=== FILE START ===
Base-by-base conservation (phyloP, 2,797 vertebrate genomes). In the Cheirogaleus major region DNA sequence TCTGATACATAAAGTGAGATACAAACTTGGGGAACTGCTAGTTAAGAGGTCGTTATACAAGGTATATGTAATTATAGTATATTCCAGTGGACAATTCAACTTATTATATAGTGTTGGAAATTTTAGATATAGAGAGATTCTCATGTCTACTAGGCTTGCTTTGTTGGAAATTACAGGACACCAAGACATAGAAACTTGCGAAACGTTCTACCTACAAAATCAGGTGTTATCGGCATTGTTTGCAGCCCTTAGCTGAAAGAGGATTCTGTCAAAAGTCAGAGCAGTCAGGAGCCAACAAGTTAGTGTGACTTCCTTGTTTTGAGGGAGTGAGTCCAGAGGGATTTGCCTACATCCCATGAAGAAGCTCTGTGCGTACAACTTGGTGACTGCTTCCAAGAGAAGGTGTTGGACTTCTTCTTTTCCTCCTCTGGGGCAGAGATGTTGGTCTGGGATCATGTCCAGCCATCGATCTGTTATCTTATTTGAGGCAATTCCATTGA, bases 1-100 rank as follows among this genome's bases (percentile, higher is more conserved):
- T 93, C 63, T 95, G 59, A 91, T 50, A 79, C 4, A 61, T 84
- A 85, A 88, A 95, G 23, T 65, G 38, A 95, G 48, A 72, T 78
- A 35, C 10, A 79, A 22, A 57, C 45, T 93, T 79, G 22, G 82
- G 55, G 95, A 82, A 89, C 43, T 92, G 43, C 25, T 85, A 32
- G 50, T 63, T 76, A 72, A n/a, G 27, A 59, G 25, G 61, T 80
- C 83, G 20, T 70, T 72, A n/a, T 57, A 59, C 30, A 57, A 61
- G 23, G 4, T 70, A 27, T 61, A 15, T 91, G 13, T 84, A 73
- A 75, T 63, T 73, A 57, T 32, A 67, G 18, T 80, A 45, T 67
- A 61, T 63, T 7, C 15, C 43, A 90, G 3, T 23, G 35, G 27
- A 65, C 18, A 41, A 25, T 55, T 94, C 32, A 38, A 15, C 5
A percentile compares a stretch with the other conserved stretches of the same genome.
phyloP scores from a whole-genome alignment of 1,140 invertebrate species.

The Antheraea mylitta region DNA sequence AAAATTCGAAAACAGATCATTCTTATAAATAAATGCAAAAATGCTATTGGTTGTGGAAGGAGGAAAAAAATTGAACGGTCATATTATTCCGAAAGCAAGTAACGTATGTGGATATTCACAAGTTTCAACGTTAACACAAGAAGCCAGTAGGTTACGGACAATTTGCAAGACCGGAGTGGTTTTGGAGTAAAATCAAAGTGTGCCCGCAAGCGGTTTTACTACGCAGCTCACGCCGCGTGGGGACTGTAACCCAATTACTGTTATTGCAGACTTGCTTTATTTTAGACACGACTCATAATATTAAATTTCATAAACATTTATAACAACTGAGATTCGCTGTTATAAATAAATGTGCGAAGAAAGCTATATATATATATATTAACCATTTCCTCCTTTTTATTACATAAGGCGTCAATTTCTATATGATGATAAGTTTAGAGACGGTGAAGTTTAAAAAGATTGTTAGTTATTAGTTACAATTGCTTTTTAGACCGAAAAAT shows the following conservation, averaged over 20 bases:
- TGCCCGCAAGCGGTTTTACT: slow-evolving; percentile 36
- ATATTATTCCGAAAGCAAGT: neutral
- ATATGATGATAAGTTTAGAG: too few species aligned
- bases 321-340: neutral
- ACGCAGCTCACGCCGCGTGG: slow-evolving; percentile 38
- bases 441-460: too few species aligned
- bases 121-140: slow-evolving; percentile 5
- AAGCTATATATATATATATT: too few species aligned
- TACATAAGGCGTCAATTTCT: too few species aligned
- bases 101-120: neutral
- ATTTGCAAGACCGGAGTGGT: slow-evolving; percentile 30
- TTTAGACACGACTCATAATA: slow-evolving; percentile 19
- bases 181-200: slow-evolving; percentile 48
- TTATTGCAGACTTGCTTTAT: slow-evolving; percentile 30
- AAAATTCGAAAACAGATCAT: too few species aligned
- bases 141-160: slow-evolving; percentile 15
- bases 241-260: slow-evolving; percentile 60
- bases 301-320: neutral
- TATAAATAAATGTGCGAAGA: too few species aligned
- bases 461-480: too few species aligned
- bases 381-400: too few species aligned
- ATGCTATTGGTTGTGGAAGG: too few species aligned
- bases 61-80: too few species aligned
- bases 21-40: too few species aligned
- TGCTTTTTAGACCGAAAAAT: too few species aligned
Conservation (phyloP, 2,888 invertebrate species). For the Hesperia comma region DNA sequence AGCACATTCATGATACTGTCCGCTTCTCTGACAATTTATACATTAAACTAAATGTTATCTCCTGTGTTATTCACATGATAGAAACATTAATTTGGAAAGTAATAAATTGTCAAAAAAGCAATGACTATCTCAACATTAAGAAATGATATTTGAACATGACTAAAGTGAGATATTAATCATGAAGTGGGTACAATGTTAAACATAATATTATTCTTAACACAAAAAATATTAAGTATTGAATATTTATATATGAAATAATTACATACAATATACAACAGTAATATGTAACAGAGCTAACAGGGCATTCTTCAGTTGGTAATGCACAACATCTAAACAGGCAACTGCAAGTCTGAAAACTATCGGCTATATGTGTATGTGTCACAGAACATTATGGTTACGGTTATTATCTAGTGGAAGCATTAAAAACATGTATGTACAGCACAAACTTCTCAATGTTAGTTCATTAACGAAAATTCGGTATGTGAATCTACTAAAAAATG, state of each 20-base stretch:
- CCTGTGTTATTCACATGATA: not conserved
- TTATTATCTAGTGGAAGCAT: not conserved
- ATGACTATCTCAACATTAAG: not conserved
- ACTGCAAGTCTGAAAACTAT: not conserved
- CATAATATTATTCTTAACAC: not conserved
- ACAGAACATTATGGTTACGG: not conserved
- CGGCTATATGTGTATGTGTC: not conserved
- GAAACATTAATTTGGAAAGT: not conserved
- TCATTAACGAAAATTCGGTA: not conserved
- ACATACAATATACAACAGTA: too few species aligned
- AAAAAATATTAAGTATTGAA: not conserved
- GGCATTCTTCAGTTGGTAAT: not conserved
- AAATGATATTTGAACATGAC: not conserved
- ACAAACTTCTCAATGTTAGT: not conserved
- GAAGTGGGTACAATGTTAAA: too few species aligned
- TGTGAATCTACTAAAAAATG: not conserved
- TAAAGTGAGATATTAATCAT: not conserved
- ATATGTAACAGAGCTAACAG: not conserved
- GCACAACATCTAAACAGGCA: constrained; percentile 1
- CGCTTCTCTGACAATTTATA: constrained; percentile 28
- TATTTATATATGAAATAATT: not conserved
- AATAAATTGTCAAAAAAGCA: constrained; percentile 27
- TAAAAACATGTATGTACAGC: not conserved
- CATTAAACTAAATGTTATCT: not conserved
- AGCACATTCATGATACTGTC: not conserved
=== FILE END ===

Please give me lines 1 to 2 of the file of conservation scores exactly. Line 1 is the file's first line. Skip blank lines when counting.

Base-by-base conservation (phyloP, 2,797 vertebrate genomes). In the Cheirogaleus major region DNA sequence TCTGATACATAAAGTGAGATACAAACTTGGGGAACTGCTAGTTAAGAGGTCGTTATACAAGGTATATGTAATTATAGTATATTCCAGTGGACAATTCAACTTATTATATAGTGTTGGAAATTTTAGATATAGAGAGATTCTCATGTCTACTAGGCTTGCTTTGTTGGAAATTACAGGACACCAAGACATAGAAACTTGCGAAACGTTCTACCTACAAAATCAGGTGTTATCGGCATTGTTTGCAGCCCTTAGCTGAAAGAGGATTCTGTCAAAAGTCAGAGCAGTCAGGAGCCAACAAGTTAGTGTGACTTCCTTGTTTTGAGGGAGTGAGTCCAGAGGGATTTGCCTACATCCCATGAAGAAGCTCTGTGCGTACAACTTGGTGACTGCTTCCAAGAGAAGGTGTTGGACTTCTTCTTTTCCTCCTCTGGGGCAGAGATGTTGGTCTGGGATCATGTCCAGCCATCGATCTGTTATCTTATTTGAGGCAATTCCATTGA, bases 1-100 rank as follows among this genome's bases (percentile, higher is more conserved):
- T 93, C 63, T 95, G 59, A 91, T 50, A 79, C 4, A 61, T 84